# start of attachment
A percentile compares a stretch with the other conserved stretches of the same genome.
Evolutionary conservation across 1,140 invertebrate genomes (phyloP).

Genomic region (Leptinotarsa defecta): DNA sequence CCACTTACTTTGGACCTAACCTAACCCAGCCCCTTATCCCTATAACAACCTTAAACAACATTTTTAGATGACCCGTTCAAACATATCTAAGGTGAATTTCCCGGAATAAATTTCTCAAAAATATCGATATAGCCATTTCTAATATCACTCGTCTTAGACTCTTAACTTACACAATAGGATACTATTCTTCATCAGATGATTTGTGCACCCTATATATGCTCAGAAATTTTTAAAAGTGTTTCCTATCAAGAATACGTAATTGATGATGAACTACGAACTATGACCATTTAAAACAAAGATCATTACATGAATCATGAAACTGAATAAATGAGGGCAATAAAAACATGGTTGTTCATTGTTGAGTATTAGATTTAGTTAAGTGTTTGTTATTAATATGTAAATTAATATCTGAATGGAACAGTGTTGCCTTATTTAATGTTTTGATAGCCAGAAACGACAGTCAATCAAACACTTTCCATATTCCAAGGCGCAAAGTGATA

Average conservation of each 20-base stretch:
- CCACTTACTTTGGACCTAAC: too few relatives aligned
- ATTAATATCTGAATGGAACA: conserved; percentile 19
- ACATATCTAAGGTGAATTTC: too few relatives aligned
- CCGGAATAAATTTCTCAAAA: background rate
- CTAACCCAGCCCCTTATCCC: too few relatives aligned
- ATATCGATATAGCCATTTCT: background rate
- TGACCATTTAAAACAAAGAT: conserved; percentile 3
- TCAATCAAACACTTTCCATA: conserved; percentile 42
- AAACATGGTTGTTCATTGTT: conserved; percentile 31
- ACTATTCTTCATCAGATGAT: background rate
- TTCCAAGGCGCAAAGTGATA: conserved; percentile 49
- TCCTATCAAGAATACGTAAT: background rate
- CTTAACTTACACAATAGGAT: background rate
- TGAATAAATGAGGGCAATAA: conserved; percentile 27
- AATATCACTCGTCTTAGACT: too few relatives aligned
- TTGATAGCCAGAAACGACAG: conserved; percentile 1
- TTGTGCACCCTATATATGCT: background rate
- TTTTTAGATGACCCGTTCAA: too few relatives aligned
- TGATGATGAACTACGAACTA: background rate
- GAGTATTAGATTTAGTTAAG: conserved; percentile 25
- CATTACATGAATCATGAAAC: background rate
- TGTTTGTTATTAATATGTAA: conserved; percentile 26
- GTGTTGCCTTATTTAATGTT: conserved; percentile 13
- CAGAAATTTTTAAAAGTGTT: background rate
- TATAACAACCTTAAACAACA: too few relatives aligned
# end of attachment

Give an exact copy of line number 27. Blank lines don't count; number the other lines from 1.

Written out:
- GTGTTGCCTTATTTAATGTT: conserved; percentile 13